Describing something ad nauseum will surely exhaust its credibility. It may even blend into the mobbed, congested network of our over-stimulated lives; thus, its crucial and precious lesson goes unlearned, unpracticed. Such is the case with Mindfulness. Everywhere you turn someone is talking about mindfulness, even me, right now! But I’m going to tell you the real deal about mindfulness. It’s not complicated.
When we think of mindfulness we invoke images of Yogi’s levitating, eyes drawn back so only the whites are visible, chanting harmoniously, ohm…ohm…ohm. This is not so. Mindfulness means being present at a precise moment. It is when all your consideration is focused on what you are doing, feeling, saying, enjoying, and being. Mindfulness can be freeing and inspire growth!
Forced to Face
Mindfulness can also be classified as Attention. And attention leads to Control and Balance. We all want control and balance in our lives. It all starts with mindfulness. Mindfulness leads to an altruistic life. You cannot hide from yourself whilst existing in attendance with your thoughts. Being present influences you to evaluate and scrutinize your life; it forces you to face any deficiencies. After that only two things can happen. You can disregard what needs to be changed or fixed in your life or take control and resolve any issues that have become apparent. Thus, growth is inevitable with mindfulness. But, it doesn’t come easy. Consistency is the key!
Practice Makes…Pretty Good
Mindfulness is a skill. It takes time to master like any other ability worth learning. You will never be perfect at being present; there is always room to grow. But you can master it until it becomes second nature. Epictetus was a Stoic philosopher who came to be known in the early second century C.E. He lived first in Rome as a student, and then as a teacher with his own school in Nicopolis, Greece. Epictetus explains in his writing how important it is to practice mindfulness. He told his students once they have let their attention lapse, it is very difficult to recover it, “Do you not realize that when once you have let your mind go wandering, it is no longer in your power to recall it, to bring it back to what is right, to self-respect, to moderation?” We must not allow “life” to influence us and take us away from mindfulness. Being mindful is being in control. Regularity in practice is essential but don’t think school ends any time soon. You’re here for the long haul!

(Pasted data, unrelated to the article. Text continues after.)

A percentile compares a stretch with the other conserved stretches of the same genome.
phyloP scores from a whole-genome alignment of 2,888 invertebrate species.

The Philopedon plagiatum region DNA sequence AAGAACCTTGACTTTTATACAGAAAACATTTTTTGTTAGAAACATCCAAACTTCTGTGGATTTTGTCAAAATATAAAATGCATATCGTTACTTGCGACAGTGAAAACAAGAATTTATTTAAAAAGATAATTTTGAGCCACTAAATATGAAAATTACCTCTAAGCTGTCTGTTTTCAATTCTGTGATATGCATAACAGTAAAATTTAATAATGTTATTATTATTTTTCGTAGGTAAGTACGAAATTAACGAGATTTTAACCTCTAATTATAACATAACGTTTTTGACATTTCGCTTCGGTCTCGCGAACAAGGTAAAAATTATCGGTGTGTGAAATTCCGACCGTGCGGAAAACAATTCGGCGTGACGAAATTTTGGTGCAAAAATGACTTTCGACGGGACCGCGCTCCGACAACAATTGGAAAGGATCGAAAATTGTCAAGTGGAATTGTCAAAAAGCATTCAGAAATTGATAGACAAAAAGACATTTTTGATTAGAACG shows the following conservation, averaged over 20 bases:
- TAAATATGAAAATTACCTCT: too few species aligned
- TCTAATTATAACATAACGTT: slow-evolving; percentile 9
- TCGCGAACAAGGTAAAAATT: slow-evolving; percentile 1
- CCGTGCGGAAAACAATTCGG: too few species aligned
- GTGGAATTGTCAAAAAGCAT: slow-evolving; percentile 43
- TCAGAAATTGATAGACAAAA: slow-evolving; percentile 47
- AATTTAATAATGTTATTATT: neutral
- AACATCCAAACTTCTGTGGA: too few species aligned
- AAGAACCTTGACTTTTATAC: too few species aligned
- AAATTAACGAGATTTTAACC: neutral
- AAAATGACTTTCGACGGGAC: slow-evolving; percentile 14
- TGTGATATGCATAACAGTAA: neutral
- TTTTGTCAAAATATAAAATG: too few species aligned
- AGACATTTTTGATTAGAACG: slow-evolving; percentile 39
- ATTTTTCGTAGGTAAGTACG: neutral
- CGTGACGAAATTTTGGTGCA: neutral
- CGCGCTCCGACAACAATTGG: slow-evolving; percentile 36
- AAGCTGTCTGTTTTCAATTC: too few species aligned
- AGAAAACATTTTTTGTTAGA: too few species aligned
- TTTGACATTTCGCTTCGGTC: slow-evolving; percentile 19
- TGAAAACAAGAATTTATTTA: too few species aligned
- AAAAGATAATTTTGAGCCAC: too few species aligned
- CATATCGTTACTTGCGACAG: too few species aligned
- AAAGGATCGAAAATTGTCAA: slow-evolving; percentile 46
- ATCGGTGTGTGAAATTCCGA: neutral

You’re Going to Be Here a While
It is a war not just a battle. Take your time. Making our way through this life is difficult. It starts with our first breath and ends with our last. We are thrown into this world innocent, clueless; immediately we search to make sense of our surroundings. We continue this our entire lives. Epictetus proposed, “It’s a lifelong series of subtle readjustments of our character. We fine-tune our thoughts, words, and deeds in a progressively wholesome direction. When you actively engage in gradually refining yourself, you retreat from your lazy ways of covering yourself or making excuses.” When we are actively engaged in our lives, we are being mindful. And when we are mindful, we have no choice but to grow.
Try this exercise. You can use a raisin or any other small edible like, nuts, berries, grapes, etc. For this exercise I will use a raisin.
First, take a raisin and hold it in the palm of your hand or between your finger and thumb. Squeeze it gently. Take note of the texture.
Next, Take time to really focus on it; gaze at the raisin with full attention—imagine that you are from another planet and have never seen anything like this before. Reconnoiter every part of it, examining the highlights where the light shines, the darker caverns, the folds and crests, and any unique features. Now, Close your eyes and turn the raisin over between your fingers, squeeze gently.
Take a whiff! Hold the raisin beneath your nose. Inhale. Envelop your nose with the aroma and fragrance. Take note of what may be happening with other senses. Notice your tongue.
Now slowly bring the raisin up to your mouth. Delicately press it to your lips. Feel the texture on your lips. Softly place the raisin in your mouth; do not chew it! Spend a few minutes focusing on the raisin in your mouth. Explore it with your tongue. You should begin to taste it. Try to pick out the sweet and tart sensations. Then, after a few minutes take one bite. Let it continue to roll around your mouth. Notice what exactly happened. How did it split? Did it squish? How big are the remaining pieces? Continue to chew noticing all the changes.
When you are ready to swallow the raisin, first detect the intent to swallow. Experience the pre-swallow activity, an increase in saliva. Be very conscious as you swallow the raisin. Follow it down until you cannot feel it any longer.
You can apply this same technique to anything in life. Riding a bike, exercising, eating a meal, making love (being mindful during love making increases the pleasure tenfold!), or any other activity in life. One of the best ways to be mindful is to just sit with your thoughts. Don’t try to deflect, deny, or ignore them. Engage with your thoughts. Yes, this can be scary-at first. But after a while it is most assuredly freeing. Be one with yourself. Be good to yourself.